April 2019 marks the 25th anniversary of South Africa's official transition to a democracy. Twenty-five years into the democratic era, we look at how far we've come and how far we still have to go. In the third article of this series, land and housing are in the spotlight -- two of the issues most frequently cited as contributing to the dissatisfaction of the South African population.
Land and houses. When South Africans take to the streets to protest against their living conditions, calls for land and houses tend to dominate. And while the issue of land has been amplified over the past few years, largely as a result of the campaigning efforts of the EFF, the issue of acceptable housing has been a constant and urgent demand since the dawn of democracy.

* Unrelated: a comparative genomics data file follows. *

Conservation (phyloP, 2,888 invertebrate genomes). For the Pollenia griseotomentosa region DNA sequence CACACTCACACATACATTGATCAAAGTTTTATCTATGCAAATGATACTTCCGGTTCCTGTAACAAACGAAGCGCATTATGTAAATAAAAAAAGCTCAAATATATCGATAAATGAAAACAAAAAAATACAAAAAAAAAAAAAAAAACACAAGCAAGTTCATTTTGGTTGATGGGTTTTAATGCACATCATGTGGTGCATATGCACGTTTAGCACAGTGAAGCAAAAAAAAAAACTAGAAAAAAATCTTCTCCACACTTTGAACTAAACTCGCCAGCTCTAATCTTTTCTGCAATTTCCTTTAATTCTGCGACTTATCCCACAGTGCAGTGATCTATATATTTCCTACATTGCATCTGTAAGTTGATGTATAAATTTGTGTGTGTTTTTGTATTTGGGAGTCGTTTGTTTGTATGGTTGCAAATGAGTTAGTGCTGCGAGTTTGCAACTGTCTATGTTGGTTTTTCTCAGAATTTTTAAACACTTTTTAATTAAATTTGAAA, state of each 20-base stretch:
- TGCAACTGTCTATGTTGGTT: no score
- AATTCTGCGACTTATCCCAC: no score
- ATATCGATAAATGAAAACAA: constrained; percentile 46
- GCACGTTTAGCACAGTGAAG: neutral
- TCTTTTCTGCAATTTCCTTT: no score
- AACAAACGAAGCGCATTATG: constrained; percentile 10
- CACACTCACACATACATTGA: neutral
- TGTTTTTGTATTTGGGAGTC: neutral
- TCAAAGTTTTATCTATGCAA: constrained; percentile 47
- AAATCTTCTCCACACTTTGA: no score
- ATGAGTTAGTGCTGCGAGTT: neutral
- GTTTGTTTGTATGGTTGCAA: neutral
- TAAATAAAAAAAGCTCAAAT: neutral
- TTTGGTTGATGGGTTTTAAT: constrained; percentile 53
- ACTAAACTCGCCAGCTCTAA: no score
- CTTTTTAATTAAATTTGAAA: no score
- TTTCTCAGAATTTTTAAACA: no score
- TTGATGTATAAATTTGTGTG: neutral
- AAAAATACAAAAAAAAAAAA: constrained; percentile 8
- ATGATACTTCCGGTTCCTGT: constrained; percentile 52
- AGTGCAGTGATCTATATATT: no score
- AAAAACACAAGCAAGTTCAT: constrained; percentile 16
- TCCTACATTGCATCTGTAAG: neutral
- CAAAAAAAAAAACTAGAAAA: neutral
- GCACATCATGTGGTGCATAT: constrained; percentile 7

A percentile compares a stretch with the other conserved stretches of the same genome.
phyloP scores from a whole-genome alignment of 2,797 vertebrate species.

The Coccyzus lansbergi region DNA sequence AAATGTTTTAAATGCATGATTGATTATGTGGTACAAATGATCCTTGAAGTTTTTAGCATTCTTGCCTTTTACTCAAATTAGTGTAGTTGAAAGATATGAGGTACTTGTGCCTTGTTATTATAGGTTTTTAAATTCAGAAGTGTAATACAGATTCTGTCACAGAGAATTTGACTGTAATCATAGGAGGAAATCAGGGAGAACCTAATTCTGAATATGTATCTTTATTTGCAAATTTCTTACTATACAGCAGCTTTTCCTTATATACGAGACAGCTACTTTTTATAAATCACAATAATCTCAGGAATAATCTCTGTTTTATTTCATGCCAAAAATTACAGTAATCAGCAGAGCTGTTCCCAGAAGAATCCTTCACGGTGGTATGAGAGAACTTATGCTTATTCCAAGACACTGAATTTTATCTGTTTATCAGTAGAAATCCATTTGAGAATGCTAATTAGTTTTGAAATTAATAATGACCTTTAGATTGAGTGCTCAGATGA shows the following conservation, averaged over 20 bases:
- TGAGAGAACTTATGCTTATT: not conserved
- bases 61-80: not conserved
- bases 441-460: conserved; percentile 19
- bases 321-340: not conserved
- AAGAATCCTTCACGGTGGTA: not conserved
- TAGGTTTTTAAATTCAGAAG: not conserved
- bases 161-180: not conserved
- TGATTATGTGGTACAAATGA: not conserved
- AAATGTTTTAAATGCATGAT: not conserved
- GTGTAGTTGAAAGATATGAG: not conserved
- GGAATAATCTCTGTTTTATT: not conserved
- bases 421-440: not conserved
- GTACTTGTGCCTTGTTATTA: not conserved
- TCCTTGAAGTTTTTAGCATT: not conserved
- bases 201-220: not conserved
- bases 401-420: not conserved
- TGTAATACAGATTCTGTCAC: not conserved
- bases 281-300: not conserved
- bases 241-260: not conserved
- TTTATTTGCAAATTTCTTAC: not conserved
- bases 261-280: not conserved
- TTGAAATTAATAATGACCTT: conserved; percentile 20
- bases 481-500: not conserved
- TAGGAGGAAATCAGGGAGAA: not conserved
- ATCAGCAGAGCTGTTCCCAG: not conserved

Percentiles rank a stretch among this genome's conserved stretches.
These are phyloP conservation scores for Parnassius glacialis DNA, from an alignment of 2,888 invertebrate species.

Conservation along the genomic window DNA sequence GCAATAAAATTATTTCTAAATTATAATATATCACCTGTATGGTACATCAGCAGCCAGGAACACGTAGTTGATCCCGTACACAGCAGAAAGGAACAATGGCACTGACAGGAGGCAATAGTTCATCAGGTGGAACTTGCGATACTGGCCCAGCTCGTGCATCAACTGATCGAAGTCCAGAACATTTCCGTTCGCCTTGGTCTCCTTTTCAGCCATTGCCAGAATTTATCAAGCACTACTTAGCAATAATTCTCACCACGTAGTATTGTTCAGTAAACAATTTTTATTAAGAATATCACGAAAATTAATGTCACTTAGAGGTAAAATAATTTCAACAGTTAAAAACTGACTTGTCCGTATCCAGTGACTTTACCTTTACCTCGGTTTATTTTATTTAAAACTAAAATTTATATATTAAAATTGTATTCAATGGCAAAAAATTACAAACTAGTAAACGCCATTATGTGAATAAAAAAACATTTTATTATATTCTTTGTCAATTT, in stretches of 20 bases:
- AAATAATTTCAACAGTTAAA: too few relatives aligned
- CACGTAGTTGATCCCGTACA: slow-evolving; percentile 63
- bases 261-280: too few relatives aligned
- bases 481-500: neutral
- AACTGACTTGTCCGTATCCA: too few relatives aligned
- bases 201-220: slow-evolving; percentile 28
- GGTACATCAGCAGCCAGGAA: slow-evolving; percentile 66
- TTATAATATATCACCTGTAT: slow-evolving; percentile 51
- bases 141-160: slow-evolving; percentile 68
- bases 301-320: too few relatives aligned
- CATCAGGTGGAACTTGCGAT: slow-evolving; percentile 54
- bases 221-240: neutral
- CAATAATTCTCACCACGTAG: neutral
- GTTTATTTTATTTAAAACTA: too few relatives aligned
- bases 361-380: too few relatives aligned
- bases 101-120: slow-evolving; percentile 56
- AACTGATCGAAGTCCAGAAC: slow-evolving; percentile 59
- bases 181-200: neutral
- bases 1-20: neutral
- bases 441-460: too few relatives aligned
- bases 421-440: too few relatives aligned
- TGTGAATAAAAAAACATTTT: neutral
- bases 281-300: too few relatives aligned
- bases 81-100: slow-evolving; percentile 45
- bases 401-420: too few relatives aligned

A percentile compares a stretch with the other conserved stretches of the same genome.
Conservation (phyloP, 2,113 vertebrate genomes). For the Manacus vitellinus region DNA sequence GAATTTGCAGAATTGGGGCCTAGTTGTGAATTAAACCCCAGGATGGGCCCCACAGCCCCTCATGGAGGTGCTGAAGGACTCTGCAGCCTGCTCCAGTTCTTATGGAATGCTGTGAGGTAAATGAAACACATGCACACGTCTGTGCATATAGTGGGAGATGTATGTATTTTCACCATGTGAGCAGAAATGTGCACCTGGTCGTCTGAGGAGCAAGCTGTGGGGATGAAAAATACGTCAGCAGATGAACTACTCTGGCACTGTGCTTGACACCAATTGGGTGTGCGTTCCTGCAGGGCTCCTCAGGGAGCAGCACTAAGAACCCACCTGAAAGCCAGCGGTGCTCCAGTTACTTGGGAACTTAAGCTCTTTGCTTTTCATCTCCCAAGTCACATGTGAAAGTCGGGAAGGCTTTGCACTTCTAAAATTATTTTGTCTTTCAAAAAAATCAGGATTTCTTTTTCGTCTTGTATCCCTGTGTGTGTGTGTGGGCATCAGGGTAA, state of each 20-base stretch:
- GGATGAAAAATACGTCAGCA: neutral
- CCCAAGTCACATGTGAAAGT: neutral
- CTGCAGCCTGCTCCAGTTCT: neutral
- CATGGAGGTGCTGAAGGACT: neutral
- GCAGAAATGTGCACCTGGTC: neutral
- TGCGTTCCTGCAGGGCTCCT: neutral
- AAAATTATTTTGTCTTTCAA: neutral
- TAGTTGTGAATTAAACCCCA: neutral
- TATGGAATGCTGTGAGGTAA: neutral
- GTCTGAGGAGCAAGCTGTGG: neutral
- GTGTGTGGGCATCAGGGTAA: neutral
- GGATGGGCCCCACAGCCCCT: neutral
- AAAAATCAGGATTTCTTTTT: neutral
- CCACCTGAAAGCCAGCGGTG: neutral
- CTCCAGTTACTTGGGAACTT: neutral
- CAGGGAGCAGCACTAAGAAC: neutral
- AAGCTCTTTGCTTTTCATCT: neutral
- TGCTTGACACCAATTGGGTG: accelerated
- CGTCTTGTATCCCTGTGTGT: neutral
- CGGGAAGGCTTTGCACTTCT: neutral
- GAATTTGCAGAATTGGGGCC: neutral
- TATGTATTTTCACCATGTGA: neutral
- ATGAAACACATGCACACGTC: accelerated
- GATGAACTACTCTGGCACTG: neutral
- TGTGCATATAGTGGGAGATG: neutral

In the ANC's first election manifesto, in 1994, the party stated:
"A roof over one's head and reasonable living conditions are not a privilege. They are a basic right for every human being".
But the scale of the challenge involved in reversing apartheid's ruinous legacy of spatial planning, amid a rapidly growing population, have left millions of people still deprived of this "basic right" in 2019.